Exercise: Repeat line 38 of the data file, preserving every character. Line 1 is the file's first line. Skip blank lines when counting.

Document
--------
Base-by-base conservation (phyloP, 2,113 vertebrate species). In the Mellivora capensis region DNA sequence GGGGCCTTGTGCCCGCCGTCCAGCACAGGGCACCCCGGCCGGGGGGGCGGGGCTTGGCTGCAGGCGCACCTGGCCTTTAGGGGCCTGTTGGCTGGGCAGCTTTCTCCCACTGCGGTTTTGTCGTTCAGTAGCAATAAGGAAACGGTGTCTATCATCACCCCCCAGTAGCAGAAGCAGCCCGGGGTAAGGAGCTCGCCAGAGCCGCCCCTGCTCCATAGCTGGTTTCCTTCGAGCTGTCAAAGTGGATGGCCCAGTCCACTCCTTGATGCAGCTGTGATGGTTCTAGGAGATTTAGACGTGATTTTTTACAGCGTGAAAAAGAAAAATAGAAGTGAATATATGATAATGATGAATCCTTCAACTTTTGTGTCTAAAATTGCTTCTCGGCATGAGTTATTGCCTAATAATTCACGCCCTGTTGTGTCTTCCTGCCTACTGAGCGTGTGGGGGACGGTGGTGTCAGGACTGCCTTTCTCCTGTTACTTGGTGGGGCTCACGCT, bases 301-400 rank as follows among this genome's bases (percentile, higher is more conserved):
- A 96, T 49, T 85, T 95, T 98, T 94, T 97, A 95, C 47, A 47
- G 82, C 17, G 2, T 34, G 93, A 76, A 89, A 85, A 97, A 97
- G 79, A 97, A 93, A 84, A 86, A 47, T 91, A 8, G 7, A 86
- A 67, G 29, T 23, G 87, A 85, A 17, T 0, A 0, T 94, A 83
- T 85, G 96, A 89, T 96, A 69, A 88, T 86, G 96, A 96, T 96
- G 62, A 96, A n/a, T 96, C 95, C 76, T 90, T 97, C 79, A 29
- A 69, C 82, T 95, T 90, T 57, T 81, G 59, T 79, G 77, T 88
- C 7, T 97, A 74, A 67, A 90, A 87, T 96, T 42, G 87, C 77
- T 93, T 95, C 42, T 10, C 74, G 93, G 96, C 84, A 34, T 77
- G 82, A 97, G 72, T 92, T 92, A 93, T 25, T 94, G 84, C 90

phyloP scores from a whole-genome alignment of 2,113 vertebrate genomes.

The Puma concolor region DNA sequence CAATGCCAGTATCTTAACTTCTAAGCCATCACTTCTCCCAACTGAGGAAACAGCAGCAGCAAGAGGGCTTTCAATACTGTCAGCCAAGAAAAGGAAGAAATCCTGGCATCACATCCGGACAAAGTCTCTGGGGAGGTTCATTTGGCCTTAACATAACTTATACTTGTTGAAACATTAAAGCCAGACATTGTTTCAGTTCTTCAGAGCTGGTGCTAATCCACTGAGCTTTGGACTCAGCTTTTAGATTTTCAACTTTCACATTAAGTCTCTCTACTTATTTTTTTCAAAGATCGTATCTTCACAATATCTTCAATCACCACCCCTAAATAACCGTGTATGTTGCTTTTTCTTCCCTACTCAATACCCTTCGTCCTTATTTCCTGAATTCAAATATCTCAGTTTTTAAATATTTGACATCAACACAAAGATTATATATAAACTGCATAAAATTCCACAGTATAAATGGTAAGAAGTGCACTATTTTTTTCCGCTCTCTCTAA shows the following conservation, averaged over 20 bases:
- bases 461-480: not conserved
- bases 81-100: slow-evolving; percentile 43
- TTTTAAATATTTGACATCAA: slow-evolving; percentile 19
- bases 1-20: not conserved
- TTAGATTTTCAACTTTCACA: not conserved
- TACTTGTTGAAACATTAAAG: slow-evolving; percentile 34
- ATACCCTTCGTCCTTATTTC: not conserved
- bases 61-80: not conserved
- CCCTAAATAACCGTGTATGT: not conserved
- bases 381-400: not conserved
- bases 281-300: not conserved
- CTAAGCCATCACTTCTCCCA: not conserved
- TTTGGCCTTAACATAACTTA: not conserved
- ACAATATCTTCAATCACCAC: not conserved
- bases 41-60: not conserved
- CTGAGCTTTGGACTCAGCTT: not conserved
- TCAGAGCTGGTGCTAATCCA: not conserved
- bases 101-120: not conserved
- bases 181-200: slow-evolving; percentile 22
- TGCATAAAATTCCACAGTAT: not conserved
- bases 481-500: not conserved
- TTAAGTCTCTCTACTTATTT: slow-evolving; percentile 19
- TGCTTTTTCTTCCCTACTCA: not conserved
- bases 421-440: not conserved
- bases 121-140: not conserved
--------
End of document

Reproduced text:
- bases 121-140: not conserved